Tent camping is the best deal in travel. You can go at the last minute, you get the most scenic locations and you pay hardly anything.

It's too bad about all that stuff you have to bring along.

Some super-organized people love to pack gear and have most of it ready to go after the last camping trip. But most of us aren't that kind of person.

Most of us just want to head out the door and go. But if you want to save on a hotel bill, you've got to bring stuff.

The question is, how much? Here's how to make it easy on yourself. 

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Egg Harbor in Door County

On the famed Wisconsin peninsula, it's the first and perhaps prettiest town.

An artisti-decorated egg in Egg Harbor.

For most tourists, Egg Harbor is the “first’’ village on the Door Peninsula. 

After crossing the Sturgeon Bay Ship Canal, they drive 17 miles past orchards and fields before they get another glimpse of water.

In 2014, visitors are noticing something else first: giant eggs. Fifty artist-decorated eggs line roads and adorn parks to mark a village anniversary — and give tourists something to look at.

There are several stories about how the town got its name. Some say it was because nests full of duck or seagull eggs lined the harbor. But many locals prefer the fun story.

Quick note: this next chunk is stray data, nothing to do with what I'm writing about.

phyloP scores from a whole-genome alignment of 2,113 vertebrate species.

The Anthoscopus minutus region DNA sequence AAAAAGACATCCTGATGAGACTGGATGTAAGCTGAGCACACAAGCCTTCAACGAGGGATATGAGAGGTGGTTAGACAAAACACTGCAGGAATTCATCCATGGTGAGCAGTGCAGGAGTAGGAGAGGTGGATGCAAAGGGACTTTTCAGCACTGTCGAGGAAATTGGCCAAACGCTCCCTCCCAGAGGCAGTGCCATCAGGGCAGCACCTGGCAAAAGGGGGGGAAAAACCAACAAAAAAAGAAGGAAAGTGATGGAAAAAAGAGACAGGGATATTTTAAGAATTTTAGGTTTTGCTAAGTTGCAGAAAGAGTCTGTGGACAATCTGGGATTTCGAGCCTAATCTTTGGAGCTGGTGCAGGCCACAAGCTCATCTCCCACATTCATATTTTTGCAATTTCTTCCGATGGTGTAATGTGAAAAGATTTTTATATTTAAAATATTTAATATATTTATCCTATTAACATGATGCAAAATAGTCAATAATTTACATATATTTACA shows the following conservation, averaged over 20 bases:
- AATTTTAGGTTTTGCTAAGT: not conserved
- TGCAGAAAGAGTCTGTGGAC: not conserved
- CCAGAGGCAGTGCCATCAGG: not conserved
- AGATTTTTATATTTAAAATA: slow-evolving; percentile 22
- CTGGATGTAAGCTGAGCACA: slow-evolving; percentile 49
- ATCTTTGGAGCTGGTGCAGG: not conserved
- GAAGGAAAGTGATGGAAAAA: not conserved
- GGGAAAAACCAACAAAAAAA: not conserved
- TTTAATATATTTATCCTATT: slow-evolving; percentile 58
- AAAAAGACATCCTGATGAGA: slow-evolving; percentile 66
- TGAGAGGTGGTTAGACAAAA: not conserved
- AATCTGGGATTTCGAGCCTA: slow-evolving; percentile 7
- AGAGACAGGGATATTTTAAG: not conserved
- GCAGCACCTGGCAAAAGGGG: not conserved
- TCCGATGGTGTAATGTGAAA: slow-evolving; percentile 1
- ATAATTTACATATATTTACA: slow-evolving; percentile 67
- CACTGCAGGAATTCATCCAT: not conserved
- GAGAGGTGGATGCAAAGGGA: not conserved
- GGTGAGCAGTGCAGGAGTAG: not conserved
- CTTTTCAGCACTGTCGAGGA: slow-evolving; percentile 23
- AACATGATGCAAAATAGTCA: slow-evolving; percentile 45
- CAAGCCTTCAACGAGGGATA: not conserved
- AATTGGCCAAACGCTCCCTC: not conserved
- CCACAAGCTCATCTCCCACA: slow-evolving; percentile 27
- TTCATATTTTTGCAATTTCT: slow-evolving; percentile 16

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10 great places to take teens

Sure, they'd rather be with their friends — but you're the one with the wallet.

Youth learns whitewater kayaking on Wolf River.

By the time children turn 10, the day already is looming when they no longer want to spend time with you, their loving parent.

Jeremy Southworth of La Crosse, Wis., saw that day coming. So on recent vacations, he's taken his son Gavin jet-boating in the Dells and zip-lining in Door County.

"He's been wanting to try zip-lining, so as soon as we came up here, we decided, 'We're doing that,' '' he said.

Luckily, parents still are in demand when they're willing to pay for thrills.

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At sea in Door County

From Sister Bay, a tall ship and a water taxi take tourists for a ride.

Sailing on the Edith M. Becker.

There's a lot of water in Wisconsin, but only one place that's surrounded by it: the northern Door Peninsula.

It's really an island, since the Sturgeon Bay Ship Canal connects Lake Michigan to the slightly more tranquil waters of Green Bay. From there, the peninsula is lined by beaches, limestone cliffs, lighthouses and picturesque villages.

All of the views are good, but the best are from a boat.

You can rent a kayak or take a water-taxi tour. Or you can catch a ride on the Edith M. Becker, a 65-foot two-masted schooner that has sailed around the world but now is at home in Sister Bay.

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10 great places to ride 'n' glide

Traveling by both bike and boat, a river trip is twice the fun.

A bicyclist rides along the Red Cedar River.

On rivers, only salmon like to paddle upstream.

People like to paddle the easy part, then get a shuttle from friends or outfitters. But there's another way to get back to your car — by bicycle.

Rail trails in this region often follow rivers, so it's easy to make a loop.

One year, a friend and I canoed 15 miles on the Red Cedar River in western Wisconsin, then rode back on the Red Cedar State Trail.